Raising Godly Children in an Ungodly World: Leaving a Lasting Legacy, by Ken Ham and Steve Ham

Raising Raising Godly Children Review PicGodly Children in an Ungodly World is another success for publisher Master Books (a division of the New Leaf Publishing Group, Inc.). Brothers Ken and Steve Ham team up to encourage believers to be confident that God has given them all they need to be successful parents. True to form, the Ham brothers point readers straight to the unshakable Word of God. They use their personal experiences growing up in the Ham family to share practical advice on how to leave a legacy for your children.

It’s no surprise that Ham Senior held fast to the Word of God as man’s final authority, including its record of origins and creation. Ken Ham grew up during a time in which very little scientific evidence was mainstream to support the creation account. When his dad was unable to answer Ken’s questions, Ham Senior encouraged Ken that his lack of answers didn’t mean there were no answers. Ken’s father clearly understood “that if Adam wasn’t created from dust, and that if he didn’t fall into sin as Genesis states, then the gospel message of the New Testament can’t be true either” (p.19). This assurance led Ken on the journey that has become the internationally reaching Answers in Genesis ministry.

Through their personal stories and practical suggestions, the Hams empower parents to go against the flow of the world and be accountable for what their children are learning about life and truth. They expound upon the idea of having the Bible as an axiom, the central point around which your beliefs and ideas revolve. This is essential to gain the confidence in God’s grace you need to raise your children in truth. The Hams point out it “is totally inconsistent to insist on a biblical foundation, but at the same time accept man’s fallible views about the universe and life or somehow try to mix them together.”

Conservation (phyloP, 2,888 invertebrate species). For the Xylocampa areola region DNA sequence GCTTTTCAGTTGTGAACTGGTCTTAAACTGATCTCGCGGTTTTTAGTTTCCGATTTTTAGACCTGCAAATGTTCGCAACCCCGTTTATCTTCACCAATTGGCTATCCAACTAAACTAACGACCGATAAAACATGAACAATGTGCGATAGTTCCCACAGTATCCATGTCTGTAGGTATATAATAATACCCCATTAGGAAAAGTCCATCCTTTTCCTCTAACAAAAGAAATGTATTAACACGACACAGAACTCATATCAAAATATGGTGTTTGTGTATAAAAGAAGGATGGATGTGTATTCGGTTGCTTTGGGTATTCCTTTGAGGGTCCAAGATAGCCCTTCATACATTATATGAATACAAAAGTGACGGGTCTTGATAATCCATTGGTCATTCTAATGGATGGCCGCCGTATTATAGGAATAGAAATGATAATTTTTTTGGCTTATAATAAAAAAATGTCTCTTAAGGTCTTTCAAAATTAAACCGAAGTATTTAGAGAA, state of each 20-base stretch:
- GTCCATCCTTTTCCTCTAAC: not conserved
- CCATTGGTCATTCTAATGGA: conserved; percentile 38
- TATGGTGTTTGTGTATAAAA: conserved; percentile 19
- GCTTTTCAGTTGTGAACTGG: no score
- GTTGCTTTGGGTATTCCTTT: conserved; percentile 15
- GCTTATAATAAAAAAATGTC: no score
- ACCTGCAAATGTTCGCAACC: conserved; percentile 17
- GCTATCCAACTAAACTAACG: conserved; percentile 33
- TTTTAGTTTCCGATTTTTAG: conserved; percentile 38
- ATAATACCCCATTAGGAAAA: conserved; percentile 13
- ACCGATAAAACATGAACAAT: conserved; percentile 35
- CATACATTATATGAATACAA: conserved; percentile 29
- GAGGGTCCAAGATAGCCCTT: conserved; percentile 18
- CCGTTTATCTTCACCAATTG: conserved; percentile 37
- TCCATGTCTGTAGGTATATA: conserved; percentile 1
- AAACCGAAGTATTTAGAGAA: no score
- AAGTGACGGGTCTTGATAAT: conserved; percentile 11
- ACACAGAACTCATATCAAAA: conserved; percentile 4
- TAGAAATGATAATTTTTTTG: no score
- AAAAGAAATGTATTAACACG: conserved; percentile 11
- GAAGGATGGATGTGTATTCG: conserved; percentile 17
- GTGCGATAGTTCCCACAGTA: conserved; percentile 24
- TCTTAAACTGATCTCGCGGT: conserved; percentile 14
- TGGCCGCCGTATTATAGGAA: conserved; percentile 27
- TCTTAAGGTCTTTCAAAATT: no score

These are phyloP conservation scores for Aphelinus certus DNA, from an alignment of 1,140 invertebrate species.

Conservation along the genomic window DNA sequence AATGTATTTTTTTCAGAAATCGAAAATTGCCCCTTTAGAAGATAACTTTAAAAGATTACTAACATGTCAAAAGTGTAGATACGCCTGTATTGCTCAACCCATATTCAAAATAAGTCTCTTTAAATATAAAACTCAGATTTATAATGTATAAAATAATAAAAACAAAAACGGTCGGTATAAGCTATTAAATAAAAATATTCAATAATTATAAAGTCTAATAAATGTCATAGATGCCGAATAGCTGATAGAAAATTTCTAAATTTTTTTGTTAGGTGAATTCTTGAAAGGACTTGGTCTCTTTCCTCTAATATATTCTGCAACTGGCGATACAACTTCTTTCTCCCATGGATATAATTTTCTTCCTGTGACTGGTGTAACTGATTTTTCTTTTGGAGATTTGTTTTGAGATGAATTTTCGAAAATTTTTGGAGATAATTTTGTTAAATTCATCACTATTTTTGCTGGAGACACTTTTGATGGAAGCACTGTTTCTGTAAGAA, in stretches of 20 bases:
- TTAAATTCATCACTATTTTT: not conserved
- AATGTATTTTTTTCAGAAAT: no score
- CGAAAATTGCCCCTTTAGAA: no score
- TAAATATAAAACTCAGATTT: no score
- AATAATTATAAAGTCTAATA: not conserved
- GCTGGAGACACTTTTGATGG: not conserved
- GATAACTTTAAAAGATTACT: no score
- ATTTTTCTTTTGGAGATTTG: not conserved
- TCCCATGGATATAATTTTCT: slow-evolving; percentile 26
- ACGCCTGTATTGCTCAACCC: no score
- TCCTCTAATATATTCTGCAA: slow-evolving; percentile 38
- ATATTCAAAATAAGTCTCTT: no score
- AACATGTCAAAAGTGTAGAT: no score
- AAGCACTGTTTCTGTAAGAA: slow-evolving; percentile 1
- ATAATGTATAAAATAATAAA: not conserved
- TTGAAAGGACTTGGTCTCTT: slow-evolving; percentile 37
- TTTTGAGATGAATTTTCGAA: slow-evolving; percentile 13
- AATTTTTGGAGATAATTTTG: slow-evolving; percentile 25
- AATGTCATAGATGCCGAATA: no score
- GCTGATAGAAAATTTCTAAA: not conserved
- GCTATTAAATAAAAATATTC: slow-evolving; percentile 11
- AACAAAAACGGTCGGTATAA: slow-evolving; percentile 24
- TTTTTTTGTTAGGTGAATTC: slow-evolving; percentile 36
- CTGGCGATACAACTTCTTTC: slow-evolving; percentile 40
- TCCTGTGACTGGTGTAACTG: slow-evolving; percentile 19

This book will challenge you, encourage you, and bless you. It will grow your confidence in God’s ability to use you to parent your children and help you rely more fully on His grace. The only eternal substances you can take with you after death are the souls of people. Although you cannot take your car, boat, house, or bank account, you can take your children with you. So are your priorities and actions reflecting this fact? Are you investing your time and efforts in your children’s training in truth or in other momentary possessions? Two questions that challenged me were, “You might know what psychologists, pastors, or your parents say; but do you know what God says in His Word?” and, “Could you write down clear biblical guidelines for raising your children?” (p.82, 83).

In addition to supplying excellent information, the book provides useful tools at the end of each chapter to help the readers retain and apply what they have learned. There is a recap of key thoughts as well questions to provoke parents into assuming an active role in the legacy they will leave to their children. Also included are resources to equip parents to accomplish the mandates set forth in the chapter.

I wholeheartedly recommend this book for any Christian who is or may someday be a parent.


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